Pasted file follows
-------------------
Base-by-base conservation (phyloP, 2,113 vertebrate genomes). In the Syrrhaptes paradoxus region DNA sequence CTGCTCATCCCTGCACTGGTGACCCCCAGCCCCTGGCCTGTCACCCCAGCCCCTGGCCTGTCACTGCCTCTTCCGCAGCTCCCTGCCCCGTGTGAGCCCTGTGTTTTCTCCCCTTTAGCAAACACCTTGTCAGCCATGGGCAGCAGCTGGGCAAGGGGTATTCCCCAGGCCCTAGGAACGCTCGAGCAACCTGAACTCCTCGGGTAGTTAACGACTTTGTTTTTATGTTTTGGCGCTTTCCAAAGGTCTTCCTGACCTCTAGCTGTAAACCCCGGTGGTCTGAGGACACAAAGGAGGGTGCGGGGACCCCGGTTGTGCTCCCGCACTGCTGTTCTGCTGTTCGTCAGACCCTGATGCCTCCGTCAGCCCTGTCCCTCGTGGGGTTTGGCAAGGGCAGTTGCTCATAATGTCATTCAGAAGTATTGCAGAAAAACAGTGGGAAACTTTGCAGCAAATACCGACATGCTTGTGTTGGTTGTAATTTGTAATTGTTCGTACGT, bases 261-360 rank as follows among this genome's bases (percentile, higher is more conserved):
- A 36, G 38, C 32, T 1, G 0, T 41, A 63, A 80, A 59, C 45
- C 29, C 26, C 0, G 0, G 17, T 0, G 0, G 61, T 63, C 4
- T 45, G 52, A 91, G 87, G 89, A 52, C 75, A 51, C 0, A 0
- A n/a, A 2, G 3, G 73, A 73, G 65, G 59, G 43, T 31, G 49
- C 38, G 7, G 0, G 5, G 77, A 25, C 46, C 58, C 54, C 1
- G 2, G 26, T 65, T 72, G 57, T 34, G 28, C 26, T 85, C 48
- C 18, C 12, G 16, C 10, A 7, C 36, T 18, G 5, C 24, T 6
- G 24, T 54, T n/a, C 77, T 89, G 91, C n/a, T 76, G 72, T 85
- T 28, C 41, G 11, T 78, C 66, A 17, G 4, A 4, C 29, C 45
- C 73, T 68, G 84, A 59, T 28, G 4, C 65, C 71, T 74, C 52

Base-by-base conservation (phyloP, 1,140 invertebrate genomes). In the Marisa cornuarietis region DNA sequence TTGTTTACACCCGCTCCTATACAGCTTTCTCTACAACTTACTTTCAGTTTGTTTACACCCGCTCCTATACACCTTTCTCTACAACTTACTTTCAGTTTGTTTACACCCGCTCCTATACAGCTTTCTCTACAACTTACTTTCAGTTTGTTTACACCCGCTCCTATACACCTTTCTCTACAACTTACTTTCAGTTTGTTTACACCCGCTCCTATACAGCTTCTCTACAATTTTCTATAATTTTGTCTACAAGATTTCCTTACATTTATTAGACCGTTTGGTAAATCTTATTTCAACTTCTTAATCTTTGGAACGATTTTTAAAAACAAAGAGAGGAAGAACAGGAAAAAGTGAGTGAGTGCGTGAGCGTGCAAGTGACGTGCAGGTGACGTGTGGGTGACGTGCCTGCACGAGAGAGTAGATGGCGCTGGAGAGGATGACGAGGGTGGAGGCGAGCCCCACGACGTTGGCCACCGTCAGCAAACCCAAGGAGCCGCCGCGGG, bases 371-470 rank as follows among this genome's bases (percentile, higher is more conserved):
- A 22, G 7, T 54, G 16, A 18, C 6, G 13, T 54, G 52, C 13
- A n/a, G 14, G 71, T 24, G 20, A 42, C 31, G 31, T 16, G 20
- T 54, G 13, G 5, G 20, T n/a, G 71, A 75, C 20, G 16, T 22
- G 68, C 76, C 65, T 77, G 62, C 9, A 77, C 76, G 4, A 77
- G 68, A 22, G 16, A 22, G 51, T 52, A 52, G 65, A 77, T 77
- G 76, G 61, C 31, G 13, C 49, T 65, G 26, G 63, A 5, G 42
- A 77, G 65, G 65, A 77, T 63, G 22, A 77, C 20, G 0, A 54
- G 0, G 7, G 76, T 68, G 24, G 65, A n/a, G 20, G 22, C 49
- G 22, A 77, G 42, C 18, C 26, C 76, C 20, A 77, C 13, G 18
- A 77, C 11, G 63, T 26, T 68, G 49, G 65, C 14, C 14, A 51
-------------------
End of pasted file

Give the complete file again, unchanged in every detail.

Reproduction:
Base-by-base conservation (phyloP, 2,113 vertebrate genomes). In the Syrrhaptes paradoxus region DNA sequence CTGCTCATCCCTGCACTGGTGACCCCCAGCCCCTGGCCTGTCACCCCAGCCCCTGGCCTGTCACTGCCTCTTCCGCAGCTCCCTGCCCCGTGTGAGCCCTGTGTTTTCTCCCCTTTAGCAAACACCTTGTCAGCCATGGGCAGCAGCTGGGCAAGGGGTATTCCCCAGGCCCTAGGAACGCTCGAGCAACCTGAACTCCTCGGGTAGTTAACGACTTTGTTTTTATGTTTTGGCGCTTTCCAAAGGTCTTCCTGACCTCTAGCTGTAAACCCCGGTGGTCTGAGGACACAAAGGAGGGTGCGGGGACCCCGGTTGTGCTCCCGCACTGCTGTTCTGCTGTTCGTCAGACCCTGATGCCTCCGTCAGCCCTGTCCCTCGTGGGGTTTGGCAAGGGCAGTTGCTCATAATGTCATTCAGAAGTATTGCAGAAAAACAGTGGGAAACTTTGCAGCAAATACCGACATGCTTGTGTTGGTTGTAATTTGTAATTGTTCGTACGT, bases 261-360 rank as follows among this genome's bases (percentile, higher is more conserved):
- A 36, G 38, C 32, T 1, G 0, T 41, A 63, A 80, A 59, C 45
- C 29, C 26, C 0, G 0, G 17, T 0, G 0, G 61, T 63, C 4
- T 45, G 52, A 91, G 87, G 89, A 52, C 75, A 51, C 0, A 0
- A n/a, A 2, G 3, G 73, A 73, G 65, G 59, G 43, T 31, G 49
- C 38, G 7, G 0, G 5, G 77, A 25, C 46, C 58, C 54, C 1
- G 2, G 26, T 65, T 72, G 57, T 34, G 28, C 26, T 85, C 48
- C 18, C 12, G 16, C 10, A 7, C 36, T 18, G 5, C 24, T 6
- G 24, T 54, T n/a, C 77, T 89, G 91, C n/a, T 76, G 72, T 85
- T 28, C 41, G 11, T 78, C 66, A 17, G 4, A 4, C 29, C 45
- C 73, T 68, G 84, A 59, T 28, G 4, C 65, C 71, T 74, C 52

Base-by-base conservation (phyloP, 1,140 invertebrate genomes). In the Marisa cornuarietis region DNA sequence TTGTTTACACCCGCTCCTATACAGCTTTCTCTACAACTTACTTTCAGTTTGTTTACACCCGCTCCTATACACCTTTCTCTACAACTTACTTTCAGTTTGTTTACACCCGCTCCTATACAGCTTTCTCTACAACTTACTTTCAGTTTGTTTACACCCGCTCCTATACACCTTTCTCTACAACTTACTTTCAGTTTGTTTACACCCGCTCCTATACAGCTTCTCTACAATTTTCTATAATTTTGTCTACAAGATTTCCTTACATTTATTAGACCGTTTGGTAAATCTTATTTCAACTTCTTAATCTTTGGAACGATTTTTAAAAACAAAGAGAGGAAGAACAGGAAAAAGTGAGTGAGTGCGTGAGCGTGCAAGTGACGTGCAGGTGACGTGTGGGTGACGTGCCTGCACGAGAGAGTAGATGGCGCTGGAGAGGATGACGAGGGTGGAGGCGAGCCCCACGACGTTGGCCACCGTCAGCAAACCCAAGGAGCCGCCGCGGG, bases 371-470 rank as follows among this genome's bases (percentile, higher is more conserved):
- A 22, G 7, T 54, G 16, A 18, C 6, G 13, T 54, G 52, C 13
- A n/a, G 14, G 71, T 24, G 20, A 42, C 31, G 31, T 16, G 20
- T 54, G 13, G 5, G 20, T n/a, G 71, A 75, C 20, G 16, T 22
- G 68, C 76, C 65, T 77, G 62, C 9, A 77, C 76, G 4, A 77
- G 68, A 22, G 16, A 22, G 51, T 52, A 52, G 65, A 77, T 77
- G 76, G 61, C 31, G 13, C 49, T 65, G 26, G 63, A 5, G 42
- A 77, G 65, G 65, A 77, T 63, G 22, A 77, C 20, G 0, A 54
- G 0, G 7, G 76, T 68, G 24, G 65, A n/a, G 20, G 22, C 49
- G 22, A 77, G 42, C 18, C 26, C 76, C 20, A 77, C 13, G 18
- A 77, C 11, G 63, T 26, T 68, G 49, G 65, C 14, C 14, A 51